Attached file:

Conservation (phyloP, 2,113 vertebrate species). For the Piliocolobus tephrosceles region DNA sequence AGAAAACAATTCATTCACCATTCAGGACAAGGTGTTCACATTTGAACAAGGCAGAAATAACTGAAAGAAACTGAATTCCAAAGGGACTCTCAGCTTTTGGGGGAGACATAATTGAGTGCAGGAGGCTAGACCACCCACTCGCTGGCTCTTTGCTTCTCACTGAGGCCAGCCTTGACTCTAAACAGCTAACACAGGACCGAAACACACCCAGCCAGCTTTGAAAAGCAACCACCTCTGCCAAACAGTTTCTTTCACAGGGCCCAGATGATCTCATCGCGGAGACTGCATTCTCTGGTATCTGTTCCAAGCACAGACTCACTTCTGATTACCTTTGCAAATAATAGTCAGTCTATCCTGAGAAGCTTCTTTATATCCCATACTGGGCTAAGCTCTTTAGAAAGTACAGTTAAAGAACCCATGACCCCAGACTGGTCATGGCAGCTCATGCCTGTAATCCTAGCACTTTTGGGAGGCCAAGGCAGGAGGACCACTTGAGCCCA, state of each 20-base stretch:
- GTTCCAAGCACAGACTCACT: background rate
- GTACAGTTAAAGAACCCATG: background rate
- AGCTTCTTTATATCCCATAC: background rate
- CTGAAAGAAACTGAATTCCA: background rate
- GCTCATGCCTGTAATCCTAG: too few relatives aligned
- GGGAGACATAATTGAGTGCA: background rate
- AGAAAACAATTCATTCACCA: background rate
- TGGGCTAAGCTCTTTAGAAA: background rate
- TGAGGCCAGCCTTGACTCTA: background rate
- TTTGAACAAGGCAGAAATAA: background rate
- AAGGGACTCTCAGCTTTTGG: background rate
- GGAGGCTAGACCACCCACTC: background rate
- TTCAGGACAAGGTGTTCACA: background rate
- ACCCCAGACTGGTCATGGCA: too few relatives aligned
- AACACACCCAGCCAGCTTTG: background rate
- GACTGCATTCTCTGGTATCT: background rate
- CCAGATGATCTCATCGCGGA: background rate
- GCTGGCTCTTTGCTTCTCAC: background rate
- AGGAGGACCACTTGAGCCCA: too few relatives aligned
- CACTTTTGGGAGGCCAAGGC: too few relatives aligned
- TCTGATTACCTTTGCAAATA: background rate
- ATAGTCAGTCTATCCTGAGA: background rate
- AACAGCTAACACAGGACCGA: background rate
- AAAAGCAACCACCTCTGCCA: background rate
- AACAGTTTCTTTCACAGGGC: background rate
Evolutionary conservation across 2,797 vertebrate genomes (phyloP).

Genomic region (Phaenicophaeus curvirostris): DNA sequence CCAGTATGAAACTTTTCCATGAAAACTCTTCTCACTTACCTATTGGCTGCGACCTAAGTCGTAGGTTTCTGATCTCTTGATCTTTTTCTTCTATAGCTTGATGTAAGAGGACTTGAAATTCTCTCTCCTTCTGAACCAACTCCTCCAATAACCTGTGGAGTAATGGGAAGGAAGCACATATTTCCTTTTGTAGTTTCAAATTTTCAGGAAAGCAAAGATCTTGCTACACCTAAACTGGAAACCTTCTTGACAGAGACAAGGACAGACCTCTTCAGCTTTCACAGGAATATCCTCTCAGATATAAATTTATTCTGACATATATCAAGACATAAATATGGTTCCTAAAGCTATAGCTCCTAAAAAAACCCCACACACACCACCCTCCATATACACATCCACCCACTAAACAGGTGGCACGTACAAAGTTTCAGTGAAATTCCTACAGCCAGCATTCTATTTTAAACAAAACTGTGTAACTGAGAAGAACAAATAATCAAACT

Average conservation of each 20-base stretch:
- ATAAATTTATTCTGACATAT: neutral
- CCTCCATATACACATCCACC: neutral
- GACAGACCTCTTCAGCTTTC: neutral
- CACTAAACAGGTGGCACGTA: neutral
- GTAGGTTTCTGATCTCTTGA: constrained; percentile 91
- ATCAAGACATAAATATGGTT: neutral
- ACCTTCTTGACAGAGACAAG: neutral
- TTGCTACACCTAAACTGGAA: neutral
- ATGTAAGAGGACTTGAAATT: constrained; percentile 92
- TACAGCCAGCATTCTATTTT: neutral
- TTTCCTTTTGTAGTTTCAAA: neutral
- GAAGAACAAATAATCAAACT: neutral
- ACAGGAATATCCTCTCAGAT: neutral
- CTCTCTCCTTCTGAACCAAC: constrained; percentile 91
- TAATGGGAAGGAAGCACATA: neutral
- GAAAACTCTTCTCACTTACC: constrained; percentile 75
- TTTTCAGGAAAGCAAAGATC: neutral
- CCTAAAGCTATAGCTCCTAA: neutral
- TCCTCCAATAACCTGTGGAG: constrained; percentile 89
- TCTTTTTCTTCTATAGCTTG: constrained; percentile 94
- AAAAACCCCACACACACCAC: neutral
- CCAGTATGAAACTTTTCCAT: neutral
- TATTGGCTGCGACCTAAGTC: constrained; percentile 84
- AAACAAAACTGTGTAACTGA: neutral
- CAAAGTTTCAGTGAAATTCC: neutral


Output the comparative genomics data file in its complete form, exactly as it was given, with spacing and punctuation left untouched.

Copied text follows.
Conservation (phyloP, 2,113 vertebrate species). For the Piliocolobus tephrosceles region DNA sequence AGAAAACAATTCATTCACCATTCAGGACAAGGTGTTCACATTTGAACAAGGCAGAAATAACTGAAAGAAACTGAATTCCAAAGGGACTCTCAGCTTTTGGGGGAGACATAATTGAGTGCAGGAGGCTAGACCACCCACTCGCTGGCTCTTTGCTTCTCACTGAGGCCAGCCTTGACTCTAAACAGCTAACACAGGACCGAAACACACCCAGCCAGCTTTGAAAAGCAACCACCTCTGCCAAACAGTTTCTTTCACAGGGCCCAGATGATCTCATCGCGGAGACTGCATTCTCTGGTATCTGTTCCAAGCACAGACTCACTTCTGATTACCTTTGCAAATAATAGTCAGTCTATCCTGAGAAGCTTCTTTATATCCCATACTGGGCTAAGCTCTTTAGAAAGTACAGTTAAAGAACCCATGACCCCAGACTGGTCATGGCAGCTCATGCCTGTAATCCTAGCACTTTTGGGAGGCCAAGGCAGGAGGACCACTTGAGCCCA, state of each 20-base stretch:
- GTTCCAAGCACAGACTCACT: background rate
- GTACAGTTAAAGAACCCATG: background rate
- AGCTTCTTTATATCCCATAC: background rate
- CTGAAAGAAACTGAATTCCA: background rate
- GCTCATGCCTGTAATCCTAG: too few relatives aligned
- GGGAGACATAATTGAGTGCA: background rate
- AGAAAACAATTCATTCACCA: background rate
- TGGGCTAAGCTCTTTAGAAA: background rate
- TGAGGCCAGCCTTGACTCTA: background rate
- TTTGAACAAGGCAGAAATAA: background rate
- AAGGGACTCTCAGCTTTTGG: background rate
- GGAGGCTAGACCACCCACTC: background rate
- TTCAGGACAAGGTGTTCACA: background rate
- ACCCCAGACTGGTCATGGCA: too few relatives aligned
- AACACACCCAGCCAGCTTTG: background rate
- GACTGCATTCTCTGGTATCT: background rate
- CCAGATGATCTCATCGCGGA: background rate
- GCTGGCTCTTTGCTTCTCAC: background rate
- AGGAGGACCACTTGAGCCCA: too few relatives aligned
- CACTTTTGGGAGGCCAAGGC: too few relatives aligned
- TCTGATTACCTTTGCAAATA: background rate
- ATAGTCAGTCTATCCTGAGA: background rate
- AACAGCTAACACAGGACCGA: background rate
- AAAAGCAACCACCTCTGCCA: background rate
- AACAGTTTCTTTCACAGGGC: background rate
Evolutionary conservation across 2,797 vertebrate genomes (phyloP).

Genomic region (Phaenicophaeus curvirostris): DNA sequence CCAGTATGAAACTTTTCCATGAAAACTCTTCTCACTTACCTATTGGCTGCGACCTAAGTCGTAGGTTTCTGATCTCTTGATCTTTTTCTTCTATAGCTTGATGTAAGAGGACTTGAAATTCTCTCTCCTTCTGAACCAACTCCTCCAATAACCTGTGGAGTAATGGGAAGGAAGCACATATTTCCTTTTGTAGTTTCAAATTTTCAGGAAAGCAAAGATCTTGCTACACCTAAACTGGAAACCTTCTTGACAGAGACAAGGACAGACCTCTTCAGCTTTCACAGGAATATCCTCTCAGATATAAATTTATTCTGACATATATCAAGACATAAATATGGTTCCTAAAGCTATAGCTCCTAAAAAAACCCCACACACACCACCCTCCATATACACATCCACCCACTAAACAGGTGGCACGTACAAAGTTTCAGTGAAATTCCTACAGCCAGCATTCTATTTTAAACAAAACTGTGTAACTGAGAAGAACAAATAATCAAACT

Average conservation of each 20-base stretch:
- ATAAATTTATTCTGACATAT: neutral
- CCTCCATATACACATCCACC: neutral
- GACAGACCTCTTCAGCTTTC: neutral
- CACTAAACAGGTGGCACGTA: neutral
- GTAGGTTTCTGATCTCTTGA: constrained; percentile 91
- ATCAAGACATAAATATGGTT: neutral
- ACCTTCTTGACAGAGACAAG: neutral
- TTGCTACACCTAAACTGGAA: neutral
- ATGTAAGAGGACTTGAAATT: constrained; percentile 92
- TACAGCCAGCATTCTATTTT: neutral
- TTTCCTTTTGTAGTTTCAAA: neutral
- GAAGAACAAATAATCAAACT: neutral
- ACAGGAATATCCTCTCAGAT: neutral
- CTCTCTCCTTCTGAACCAAC: constrained; percentile 91
- TAATGGGAAGGAAGCACATA: neutral
- GAAAACTCTTCTCACTTACC: constrained; percentile 75
- TTTTCAGGAAAGCAAAGATC: neutral
- CCTAAAGCTATAGCTCCTAA: neutral
- TCCTCCAATAACCTGTGGAG: constrained; percentile 89
- TCTTTTTCTTCTATAGCTTG: constrained; percentile 94
- AAAAACCCCACACACACCAC: neutral
- CCAGTATGAAACTTTTCCAT: neutral
- TATTGGCTGCGACCTAAGTC: constrained; percentile 84
- AAACAAAACTGTGTAACTGA: neutral
- CAAAGTTTCAGTGAAATTCC: neutral